15. March 2013 Oxygen Minimum Zones Are Growing

Kiel’s Collaborative Research Centre 754 assess six expeditions in the Atlantic and Pacific

Two research vessels, two oceans and six expeditions: Between October 2012 and March 2013, the Collaborative Research Centre 754 from Kiel examined unresolved questions about the oxygen minimum zones in the tropical oceans. The participating scientists are meeting in Kiel this week to exchange preliminary results and plan further analyses and measurement campaigns. All initial results indicate that the zones are spreading.


The phenomenon is in fact natural. However, the current changes are possibly not. In all tropical oceans, there are zones which have very little or are completely lacking oxygen. Measurements from recent years indicate that these zones are growing. One of the obvious consequences is the shrinking habitat for particular fish species. Yet are these changes part of a natural fluctuation? Or are they a result of the global change caused by humans? And how much further will these zones spread? These are the questions which concern the Collaborative Research Centre (SFB) 754 “Climate - Biogeochemistry Interactions in the Tropical Ocean” at University Kiel and GEOMAR Helmholtz Centre for Ocean Research Kiel, funded by the German Research Foundation. Together with partner projects, four expeditions took place between October 2012 and March 2013 on the research vessel METEOR in the tropical Pacific. Two further expeditions took place on the research vessel MARIA S. MERIAN in the tropical Atlantic. This week 90 scientists of the SFB are meeting in Kiel for a workshop where preliminary results will be exchanged. “All teams were able to gather exciting data from their particular ocean area using very different methods. The analyses are still running, of course; however they show signs that the oxygen minimum zones are continuing to spread,” says Dr. Lothar Stramma, oceanographer at GEOMAR and expedition coordinator of the SFB.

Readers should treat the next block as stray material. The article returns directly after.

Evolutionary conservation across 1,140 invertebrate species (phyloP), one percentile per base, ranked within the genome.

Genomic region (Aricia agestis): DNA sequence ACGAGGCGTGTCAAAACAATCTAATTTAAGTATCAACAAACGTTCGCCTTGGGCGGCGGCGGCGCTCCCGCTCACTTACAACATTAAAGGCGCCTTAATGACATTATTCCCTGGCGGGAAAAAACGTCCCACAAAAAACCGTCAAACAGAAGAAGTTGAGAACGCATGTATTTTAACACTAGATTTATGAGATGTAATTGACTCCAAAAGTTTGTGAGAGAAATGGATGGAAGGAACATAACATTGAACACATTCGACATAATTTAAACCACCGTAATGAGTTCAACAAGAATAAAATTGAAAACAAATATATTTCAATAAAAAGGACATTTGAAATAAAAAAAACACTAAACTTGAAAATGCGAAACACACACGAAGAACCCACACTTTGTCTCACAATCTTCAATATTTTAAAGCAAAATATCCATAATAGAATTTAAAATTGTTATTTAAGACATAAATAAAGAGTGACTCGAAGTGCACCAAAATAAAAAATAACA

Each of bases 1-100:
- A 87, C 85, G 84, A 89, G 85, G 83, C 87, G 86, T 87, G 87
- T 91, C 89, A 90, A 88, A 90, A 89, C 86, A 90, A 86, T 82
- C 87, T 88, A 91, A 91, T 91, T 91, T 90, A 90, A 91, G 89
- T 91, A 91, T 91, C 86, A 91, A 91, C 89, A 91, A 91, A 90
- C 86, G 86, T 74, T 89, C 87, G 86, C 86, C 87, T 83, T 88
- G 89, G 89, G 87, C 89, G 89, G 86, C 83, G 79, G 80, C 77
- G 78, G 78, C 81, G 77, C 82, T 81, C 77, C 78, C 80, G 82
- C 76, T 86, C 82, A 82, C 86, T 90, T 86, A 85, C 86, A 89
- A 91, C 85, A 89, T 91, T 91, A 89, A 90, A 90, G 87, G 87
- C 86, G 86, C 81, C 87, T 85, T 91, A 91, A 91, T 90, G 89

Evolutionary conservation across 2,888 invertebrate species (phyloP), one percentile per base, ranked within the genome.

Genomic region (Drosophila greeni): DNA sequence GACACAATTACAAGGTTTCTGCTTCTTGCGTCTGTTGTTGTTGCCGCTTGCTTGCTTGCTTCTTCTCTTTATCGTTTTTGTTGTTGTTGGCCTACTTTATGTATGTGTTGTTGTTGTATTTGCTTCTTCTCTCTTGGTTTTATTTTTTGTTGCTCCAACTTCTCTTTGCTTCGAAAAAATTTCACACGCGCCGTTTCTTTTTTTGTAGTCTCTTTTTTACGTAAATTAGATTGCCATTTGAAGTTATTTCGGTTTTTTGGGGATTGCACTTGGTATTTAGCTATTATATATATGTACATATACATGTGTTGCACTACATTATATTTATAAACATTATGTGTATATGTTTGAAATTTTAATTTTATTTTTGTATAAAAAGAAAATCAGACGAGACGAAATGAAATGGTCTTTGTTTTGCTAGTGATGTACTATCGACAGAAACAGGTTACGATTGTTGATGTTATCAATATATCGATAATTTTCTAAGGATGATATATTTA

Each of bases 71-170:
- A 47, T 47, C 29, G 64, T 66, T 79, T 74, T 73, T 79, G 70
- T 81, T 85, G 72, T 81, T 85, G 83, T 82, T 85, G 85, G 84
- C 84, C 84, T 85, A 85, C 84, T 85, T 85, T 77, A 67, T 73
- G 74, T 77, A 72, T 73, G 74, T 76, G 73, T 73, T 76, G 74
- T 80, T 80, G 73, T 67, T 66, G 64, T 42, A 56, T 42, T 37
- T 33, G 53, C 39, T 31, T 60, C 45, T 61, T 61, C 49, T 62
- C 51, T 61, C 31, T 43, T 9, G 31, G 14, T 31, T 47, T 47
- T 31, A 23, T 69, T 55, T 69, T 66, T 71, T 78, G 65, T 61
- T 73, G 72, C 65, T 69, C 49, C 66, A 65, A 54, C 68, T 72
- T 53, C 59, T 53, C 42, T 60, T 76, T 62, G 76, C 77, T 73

Researchers from very different fields participated in the expeditions, as the processes within and at the rim of the oxygen minimum zones are complex. Nutrients ensure good growth of phytoplankton which produce oxygen through photosynthesis. When the plankton organisms die off, they are decomposed by bacteria that use up oxygen. Some release nitrogen which leaves the ocean as a gas and is thus missing as a nutrient in the water. Moreover all these processes are influenced by water and air temperatures, currents, winds, sunlight, by the composition of species in a certain ocean area, and many other factors. “Therefore we can only understand the development of the oxygen minimum zones if oceanographers, biologists, biogeochemists, marine chemists, physicists and atmospheric researchers work closely together,” explains Dr. Stramma.

The accumulated data helps in understanding the dynamics of the interaction between physical and biological processes in the oxygen minimum zones. “We can also improve the calibration of our computer models to predict future developments,” says SFB spokesman Prof. Andreas Oschlies from GEOMAR. The evaluation of all the expedition data will take months and will probably raise further questions. “There are many details in the oxygen minimum zones that we do not yet understand. Still it is already clear that there are processes in the ocean that one cannot see or feel but that can have a great effect – ultimately on us humans,” emphasizes SFB vice-spokesperson Prof. Ralph Schneider from the Institute of Geosciences at Kiel University.

The scientists are also impatiently awaiting the results of further measuring campaigns. Researchers form Kiel released a nontoxic trace substance off the West African coast in December 2012. Thanks to a specialized instrument, the Ocean Tracer Injection Systems (OTIS), the substance can be released very precisely in specific water layers. “The substance is distributed by the water. When we trace it in future expeditions, we can follow how water masses move in and around the oxygen minimum zone,” explains Prof. Oschlies. The first study of this type is planned for May. “Then we can hopefully add another puzzle piece to the still incomplete overall picture,” says the SFB spokesman.


Jan Steffen (GEOMAR, Communication und Media), Tel.: (+49) 431-600 2811

Prof. Andreas Oschlies, (GEOMAR, FB2 – Biogeochemical Modeling)